Last year, I wrote about MACRAnomics, or organizational and financial changes to be unleashed with the new physician payment model. The question for 2017 is whether the Republicans will keep expanding current alternative payment models with some necessary improvements, build only on physician-led approaches, or turn the entire movement over to the private sector to figure out on its own.
Each choice has implications, some more advantageous than others. Letting the markets figure it out is in line with Republican ideology about getting government programs out of the way of private sector innovation and consumer choice. And it could be accomplished with Medicare Advantage (MA) plans — a favorite of Republicans because they provide private plans with fixed amount for care, allowing the plans themselves to push providers into alternative payment models (APMs) if that is effective at reducing costs and risk. But to date, such a push has been slow to materialize, with CMS finding that most MA providers remain in fee-for-service (FFS) and focus on cutting rates, not incenting the redesign of care. Moreover, even if MA plans embraced APMs, only about one-third of beneficiaries are covered in these plans, with even lower adoption in some states (2 percent in Wyoming). This means the status quo of FFS payment in Medicare for most providers, which keeps the system tied to volume-based payments that could lead to unsustainable cost growth and budget overruns.
The second option is to alter the current APM through rulemaking to favor physician-led approaches and physician-owned hospitals and outpatient clinics. These approaches could lead to greater employment and consolidation of physicians, as well as a temptation to avoid caring for the highest-risk populations. This in turn would lead to some patients delaying care or turning to emergency rooms for ambulatory treatments.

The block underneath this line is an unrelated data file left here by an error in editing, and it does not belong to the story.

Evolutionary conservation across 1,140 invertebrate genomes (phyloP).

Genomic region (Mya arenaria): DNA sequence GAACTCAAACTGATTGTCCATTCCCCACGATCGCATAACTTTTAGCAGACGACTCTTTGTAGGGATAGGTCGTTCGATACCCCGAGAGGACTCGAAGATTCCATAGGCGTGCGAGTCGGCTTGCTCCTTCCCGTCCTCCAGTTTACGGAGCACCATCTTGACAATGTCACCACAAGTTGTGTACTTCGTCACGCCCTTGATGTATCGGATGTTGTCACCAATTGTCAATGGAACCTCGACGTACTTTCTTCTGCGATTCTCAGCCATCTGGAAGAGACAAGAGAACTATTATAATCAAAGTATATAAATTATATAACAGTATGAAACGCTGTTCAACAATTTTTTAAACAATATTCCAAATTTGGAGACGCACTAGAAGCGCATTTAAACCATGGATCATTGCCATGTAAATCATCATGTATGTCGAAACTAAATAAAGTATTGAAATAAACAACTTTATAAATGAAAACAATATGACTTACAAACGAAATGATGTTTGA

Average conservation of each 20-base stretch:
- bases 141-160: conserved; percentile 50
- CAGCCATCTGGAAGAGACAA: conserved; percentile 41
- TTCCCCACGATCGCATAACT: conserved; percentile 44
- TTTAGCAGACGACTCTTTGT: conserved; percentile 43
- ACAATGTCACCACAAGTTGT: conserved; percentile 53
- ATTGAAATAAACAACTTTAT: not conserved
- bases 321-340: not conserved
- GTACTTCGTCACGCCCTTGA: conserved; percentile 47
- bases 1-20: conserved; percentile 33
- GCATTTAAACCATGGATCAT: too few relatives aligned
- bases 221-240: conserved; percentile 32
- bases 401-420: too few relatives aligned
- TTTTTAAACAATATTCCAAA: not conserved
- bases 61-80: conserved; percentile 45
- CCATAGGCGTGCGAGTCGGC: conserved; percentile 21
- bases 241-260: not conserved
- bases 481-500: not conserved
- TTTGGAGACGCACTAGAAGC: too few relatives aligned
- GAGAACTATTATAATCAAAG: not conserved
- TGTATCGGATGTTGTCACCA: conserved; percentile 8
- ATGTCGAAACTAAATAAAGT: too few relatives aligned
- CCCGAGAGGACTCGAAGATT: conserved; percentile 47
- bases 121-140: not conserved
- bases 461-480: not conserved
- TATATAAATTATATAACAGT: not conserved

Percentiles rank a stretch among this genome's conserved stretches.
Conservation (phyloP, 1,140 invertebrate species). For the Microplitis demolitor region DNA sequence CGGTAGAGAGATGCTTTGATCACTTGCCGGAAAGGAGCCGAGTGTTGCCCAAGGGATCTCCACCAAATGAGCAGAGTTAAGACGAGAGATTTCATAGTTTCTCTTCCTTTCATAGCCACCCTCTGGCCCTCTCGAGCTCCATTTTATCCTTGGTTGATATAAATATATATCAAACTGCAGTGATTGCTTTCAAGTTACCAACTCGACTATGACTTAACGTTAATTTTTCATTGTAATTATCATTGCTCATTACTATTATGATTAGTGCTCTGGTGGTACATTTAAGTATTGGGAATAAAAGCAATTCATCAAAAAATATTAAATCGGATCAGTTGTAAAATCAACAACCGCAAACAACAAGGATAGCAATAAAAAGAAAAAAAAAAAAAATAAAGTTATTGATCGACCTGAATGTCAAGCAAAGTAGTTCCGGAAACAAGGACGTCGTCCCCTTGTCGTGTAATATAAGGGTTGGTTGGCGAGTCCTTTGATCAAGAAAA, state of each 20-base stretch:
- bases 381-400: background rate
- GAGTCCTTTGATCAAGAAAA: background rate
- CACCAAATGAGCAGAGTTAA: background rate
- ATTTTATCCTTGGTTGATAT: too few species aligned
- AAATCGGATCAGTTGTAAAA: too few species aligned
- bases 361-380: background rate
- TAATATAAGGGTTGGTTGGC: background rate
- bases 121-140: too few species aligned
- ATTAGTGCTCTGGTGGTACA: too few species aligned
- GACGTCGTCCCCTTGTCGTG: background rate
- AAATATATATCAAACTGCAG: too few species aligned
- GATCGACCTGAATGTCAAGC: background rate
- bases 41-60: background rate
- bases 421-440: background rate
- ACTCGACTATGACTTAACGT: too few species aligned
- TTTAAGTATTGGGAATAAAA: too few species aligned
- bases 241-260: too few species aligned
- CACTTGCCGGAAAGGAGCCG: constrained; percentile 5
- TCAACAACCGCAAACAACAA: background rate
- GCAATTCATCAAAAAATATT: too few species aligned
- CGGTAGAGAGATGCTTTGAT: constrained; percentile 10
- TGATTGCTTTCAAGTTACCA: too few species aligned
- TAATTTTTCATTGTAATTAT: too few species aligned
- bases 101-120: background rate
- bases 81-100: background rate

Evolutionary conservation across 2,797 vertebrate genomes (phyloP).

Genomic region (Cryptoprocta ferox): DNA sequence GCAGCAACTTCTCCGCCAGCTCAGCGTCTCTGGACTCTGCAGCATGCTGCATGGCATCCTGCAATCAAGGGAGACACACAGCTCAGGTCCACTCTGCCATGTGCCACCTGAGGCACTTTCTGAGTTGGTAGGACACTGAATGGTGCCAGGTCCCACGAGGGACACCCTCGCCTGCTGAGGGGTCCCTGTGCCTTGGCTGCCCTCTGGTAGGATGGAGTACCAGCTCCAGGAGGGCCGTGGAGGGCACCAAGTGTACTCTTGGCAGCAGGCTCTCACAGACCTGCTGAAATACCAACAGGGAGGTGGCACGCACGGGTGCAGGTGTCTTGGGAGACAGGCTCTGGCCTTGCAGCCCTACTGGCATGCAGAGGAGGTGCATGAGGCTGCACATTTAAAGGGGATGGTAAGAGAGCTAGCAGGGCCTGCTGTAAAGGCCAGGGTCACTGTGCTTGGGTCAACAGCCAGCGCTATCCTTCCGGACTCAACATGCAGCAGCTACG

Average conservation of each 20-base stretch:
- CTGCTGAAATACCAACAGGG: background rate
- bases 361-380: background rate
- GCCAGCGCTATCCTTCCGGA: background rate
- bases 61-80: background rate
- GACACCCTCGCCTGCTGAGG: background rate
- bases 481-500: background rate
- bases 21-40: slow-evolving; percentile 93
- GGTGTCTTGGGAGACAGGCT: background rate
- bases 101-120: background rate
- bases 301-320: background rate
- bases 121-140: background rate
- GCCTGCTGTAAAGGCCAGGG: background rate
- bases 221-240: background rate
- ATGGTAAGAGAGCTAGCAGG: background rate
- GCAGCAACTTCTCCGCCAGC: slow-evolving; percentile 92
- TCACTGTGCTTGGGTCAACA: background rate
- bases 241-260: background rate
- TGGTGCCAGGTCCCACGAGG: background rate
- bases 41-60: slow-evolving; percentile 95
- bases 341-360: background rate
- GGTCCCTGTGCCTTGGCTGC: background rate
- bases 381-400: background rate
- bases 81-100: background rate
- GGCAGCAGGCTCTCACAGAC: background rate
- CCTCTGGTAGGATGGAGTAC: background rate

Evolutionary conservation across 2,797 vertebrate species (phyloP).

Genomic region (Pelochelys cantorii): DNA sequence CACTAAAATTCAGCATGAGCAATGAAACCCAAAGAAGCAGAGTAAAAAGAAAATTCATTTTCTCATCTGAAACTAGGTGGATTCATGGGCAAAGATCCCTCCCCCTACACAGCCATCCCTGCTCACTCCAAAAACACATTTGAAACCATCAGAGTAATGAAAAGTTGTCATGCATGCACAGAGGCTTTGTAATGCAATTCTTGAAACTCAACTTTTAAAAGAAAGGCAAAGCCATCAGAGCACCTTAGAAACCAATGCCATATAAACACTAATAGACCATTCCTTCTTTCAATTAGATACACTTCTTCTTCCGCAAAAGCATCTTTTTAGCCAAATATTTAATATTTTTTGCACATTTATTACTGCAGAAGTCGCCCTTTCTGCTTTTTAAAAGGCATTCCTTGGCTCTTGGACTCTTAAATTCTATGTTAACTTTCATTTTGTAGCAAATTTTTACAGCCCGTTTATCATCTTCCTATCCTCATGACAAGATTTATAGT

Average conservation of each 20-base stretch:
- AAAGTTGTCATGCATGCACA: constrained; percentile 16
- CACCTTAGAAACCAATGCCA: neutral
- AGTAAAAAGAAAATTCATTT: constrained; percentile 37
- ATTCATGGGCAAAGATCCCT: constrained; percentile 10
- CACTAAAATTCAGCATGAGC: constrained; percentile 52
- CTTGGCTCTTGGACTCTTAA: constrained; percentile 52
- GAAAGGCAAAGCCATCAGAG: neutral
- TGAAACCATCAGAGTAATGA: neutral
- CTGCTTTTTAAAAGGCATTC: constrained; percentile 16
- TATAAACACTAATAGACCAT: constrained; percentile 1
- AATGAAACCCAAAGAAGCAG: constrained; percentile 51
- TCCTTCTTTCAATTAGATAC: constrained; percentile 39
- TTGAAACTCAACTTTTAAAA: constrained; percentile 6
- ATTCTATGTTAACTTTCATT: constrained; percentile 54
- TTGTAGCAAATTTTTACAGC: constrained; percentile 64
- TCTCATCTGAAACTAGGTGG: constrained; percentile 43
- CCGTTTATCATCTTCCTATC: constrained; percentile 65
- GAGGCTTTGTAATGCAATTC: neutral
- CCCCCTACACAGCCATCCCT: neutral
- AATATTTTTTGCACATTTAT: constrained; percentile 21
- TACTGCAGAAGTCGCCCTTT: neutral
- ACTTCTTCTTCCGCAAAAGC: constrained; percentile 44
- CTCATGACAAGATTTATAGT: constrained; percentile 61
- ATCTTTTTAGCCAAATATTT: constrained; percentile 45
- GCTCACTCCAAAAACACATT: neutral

The last and most advantageous choice is to build on the APMs that are currently in place, with improvements to ensure they work to their full potential. Significant provider sector investments have already been made in these models, and any reversal of the current movement toward value-based care would cost the sector billions. Moreover, they are bearing the predicted fruit. Today, about 30 percent of all Medicare reimbursements are now flowing through an alternative payment model, and just in the Medicare Shared Savings Program, participants have generated $1.29 billion in savings since 2012, while improving quality in 84 percent of all quality indicators. Premier’s experience with our ACO collaborative has actually been even better, delivering three times the return as all the other ACOs in 2015.